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What is a Cap Sheet?

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  • Written By: B. Turner
  • Edited By: W. Everett
  • Last Modified Date: 03 December 2016
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    Conjecture Corporation
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A cap sheet is a building material used in built-up roofing, or BUR. BUR applications are used for flat roof surfaces, and consist of several layers of material designed to create a watertight surface. Each layer includes asphalt or tar-coated layers of fiberglass mats. The more layers, or plies used in built-up roofing, the more effectively the surface will be able to resist leaks over time. A surfacing component, such as a cap sheet, is used to cover and protect these lower layers and extend the life of the roof.

Over time, constant sun exposure weakens asphalt and causes it to dry out. As it dries out in the sun, a BUR roof becomes brittle and eventually cracks. Rain seeps into these cracks and eventually penetrates the inside of the building, leading to leaks, mold, and rot. The cap sheet not only protects the asphalt from the sun, but also acts as an extra ply to further increase the integrity of the roof.

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A cap sheet can be adhered to the roof surface using a number of methods, depending on the base materials. Some installers rely on heat welding to permanently bond the sheet to the lower roof layers. Others apply lap cement or add a bituminous material such as asphalt between the sheet and roof surface. Depending on the climate and wind levels, some installers may add gravel or aggregate on top of the sheet to help weigh it down and hold it securely in place.

Most cap sheets resemble rolled asphalt roofing. They consist of fiberglass mats coated with mineral granules for strength and durability. A roof cap sheet is fairly heavy because of the mineral surfacing, and is widely referred to as 90-pound roofing in North America. A standard roofing square of this material weighs 90 pounds (40.9 kg), though some lightweight materials are used in certain regions.

Some cap sheets are used in retrofit applications to improve the energy efficiency of a building. These sheets feature a light-colored mineral surfacing that creates a white or off-white roof. This light coloring reflects sunlight to keep building's cool in hot, sunny climates. By reflecting sunlight, these roof sheets reduce the need for air conditioning to lower utility costs and help protect the environment. In this type of application, the cap sheet may be used with a standard BUR roof or with a variety of other roof finishes.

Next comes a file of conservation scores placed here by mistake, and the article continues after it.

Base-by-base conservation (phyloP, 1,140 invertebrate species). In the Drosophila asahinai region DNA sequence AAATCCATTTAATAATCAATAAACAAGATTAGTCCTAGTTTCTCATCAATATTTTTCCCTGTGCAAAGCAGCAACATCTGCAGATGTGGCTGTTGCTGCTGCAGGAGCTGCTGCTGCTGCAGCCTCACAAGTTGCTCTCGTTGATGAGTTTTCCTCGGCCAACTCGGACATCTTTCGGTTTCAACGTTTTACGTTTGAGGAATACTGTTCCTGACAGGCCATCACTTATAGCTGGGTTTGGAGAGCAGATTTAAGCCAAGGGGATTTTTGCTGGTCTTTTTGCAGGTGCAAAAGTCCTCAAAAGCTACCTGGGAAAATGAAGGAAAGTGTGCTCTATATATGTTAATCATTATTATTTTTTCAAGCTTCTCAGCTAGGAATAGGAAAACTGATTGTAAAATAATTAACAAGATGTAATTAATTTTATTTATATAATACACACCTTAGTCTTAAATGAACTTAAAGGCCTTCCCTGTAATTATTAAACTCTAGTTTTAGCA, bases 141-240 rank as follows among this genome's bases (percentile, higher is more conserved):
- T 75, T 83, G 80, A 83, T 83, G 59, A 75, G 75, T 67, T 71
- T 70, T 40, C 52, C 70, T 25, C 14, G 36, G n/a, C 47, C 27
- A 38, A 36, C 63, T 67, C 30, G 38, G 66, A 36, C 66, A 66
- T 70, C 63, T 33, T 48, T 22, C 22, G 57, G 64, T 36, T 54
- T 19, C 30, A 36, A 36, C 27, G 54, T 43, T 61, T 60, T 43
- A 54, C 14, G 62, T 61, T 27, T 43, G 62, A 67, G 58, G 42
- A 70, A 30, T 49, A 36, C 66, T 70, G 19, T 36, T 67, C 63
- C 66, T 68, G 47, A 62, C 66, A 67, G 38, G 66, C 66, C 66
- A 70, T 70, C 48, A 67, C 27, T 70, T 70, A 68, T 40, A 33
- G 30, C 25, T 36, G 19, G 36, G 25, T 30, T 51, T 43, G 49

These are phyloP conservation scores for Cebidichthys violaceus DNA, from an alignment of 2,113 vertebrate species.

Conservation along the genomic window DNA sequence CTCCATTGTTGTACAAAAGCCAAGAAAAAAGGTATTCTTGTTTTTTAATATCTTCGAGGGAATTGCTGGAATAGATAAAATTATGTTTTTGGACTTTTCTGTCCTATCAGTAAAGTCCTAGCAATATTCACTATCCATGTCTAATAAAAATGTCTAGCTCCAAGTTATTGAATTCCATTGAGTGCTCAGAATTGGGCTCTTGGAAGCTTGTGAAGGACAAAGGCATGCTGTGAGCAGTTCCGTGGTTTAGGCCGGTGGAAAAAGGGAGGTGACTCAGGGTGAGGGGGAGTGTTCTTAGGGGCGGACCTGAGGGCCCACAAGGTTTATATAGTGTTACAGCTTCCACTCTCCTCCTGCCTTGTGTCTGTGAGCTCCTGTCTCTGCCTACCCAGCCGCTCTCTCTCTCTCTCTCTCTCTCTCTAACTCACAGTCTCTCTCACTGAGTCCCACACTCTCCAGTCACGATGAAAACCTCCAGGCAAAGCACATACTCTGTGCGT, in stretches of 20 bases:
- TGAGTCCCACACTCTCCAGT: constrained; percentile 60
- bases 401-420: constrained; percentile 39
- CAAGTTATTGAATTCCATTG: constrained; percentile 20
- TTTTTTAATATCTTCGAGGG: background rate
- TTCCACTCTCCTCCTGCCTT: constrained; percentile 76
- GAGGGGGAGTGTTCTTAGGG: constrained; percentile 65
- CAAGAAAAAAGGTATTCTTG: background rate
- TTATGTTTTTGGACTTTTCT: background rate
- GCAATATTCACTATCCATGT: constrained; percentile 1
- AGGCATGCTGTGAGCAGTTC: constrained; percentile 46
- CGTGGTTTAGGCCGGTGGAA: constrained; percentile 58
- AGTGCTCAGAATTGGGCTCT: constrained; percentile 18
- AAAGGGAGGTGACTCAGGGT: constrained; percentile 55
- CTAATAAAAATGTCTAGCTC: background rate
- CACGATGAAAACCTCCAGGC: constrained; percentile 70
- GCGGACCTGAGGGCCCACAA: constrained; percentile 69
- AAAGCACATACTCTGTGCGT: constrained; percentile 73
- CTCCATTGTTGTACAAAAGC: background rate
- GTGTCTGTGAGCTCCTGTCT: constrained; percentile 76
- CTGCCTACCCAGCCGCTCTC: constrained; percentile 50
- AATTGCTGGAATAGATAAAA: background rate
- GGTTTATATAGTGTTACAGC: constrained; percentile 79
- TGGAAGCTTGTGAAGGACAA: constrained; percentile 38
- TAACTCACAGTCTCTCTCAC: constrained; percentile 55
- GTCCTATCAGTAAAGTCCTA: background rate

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Izzy78
Post 4

@TreeMan - Those are some great points. Thinking more about the durability - there are tons of buildings you can walk into and see water damage on the ceiling tiles, so obviously there is some way for water to make it through.

There could also be different roofing types besides built up roofing that are not quite as long lasting. Maybe someone else here and shed some more light on what other types of roofing are often used on business and the like.

Something else to think about is the cost, too. If there are other roofing types, they might cost much less and be used on many more buildings. These might be the kinds of roofs that end up with the water marks. I guess it ends up being a decision between higher up front costs or the cost spread out over the life of the roof.

TreeMan
Post 3

How long does something like a cap sheet last? The article mentions using heat welding to permanently adhere the cap sheet over the asphalt, so it sounds like a long-term solution.

Surely it can't last forever, though. (I doubt roofing manufacturers would keep making it if it did!) I'm mainly curious what causes the material to break down and how quickly. I am assuming this is a material that is rolled into place on the roof. Maybe it is the material connecting the sheets that breaks down the quickest and requires repairs.

It sounds like the built up roofing is a very durable material, so it could take quite a while before anyone realized there was a problem. By that point, though, the asphalt might be damaged and need replaced.

jmc88
Post 2

@titans62 - I think I know what you are talking about. I recently had my roof reshingled, so a lot of the terms are still fresh in my mind. If it is the stuff they used on my roof, it is a rubbery coating. I believe it was called modified bitumen. It came on a roll, and the roofers used nails and a sealant to keep it in place.

As for whether a cap sheet could be used on a normal residential house, I'm not sure about that. I have see the gravel covered material that you are describing, though.

I think it is interesting how self-aware we are coming of conserving energy nowadays. When I was growing up, no one would have considered using white or light colored roofing as a way to conserve energy. Now energy use is one of the deciding factors in a lot of our current purchases.

titans62
Post 1

When I had my roof redone a few years ago, the roofers put a black, tarp-like material on the flat sections of my roof. I originally thought this was what it was talking about. After reading more, I'm not sure.

This sounds more like a material that is used in commercial roofing. We had a problem with the air conditioner in the building where I used to work, so I climbed on the roof to take a look at it. The roof was flat and had coating that sounds like what this article describes. It was also covered with gravel. I've seen the same material on other buildings.

I guess my questions are: can a cap sheet be used on flat sections of a residential home, and if not, what is it that is being used on my house?

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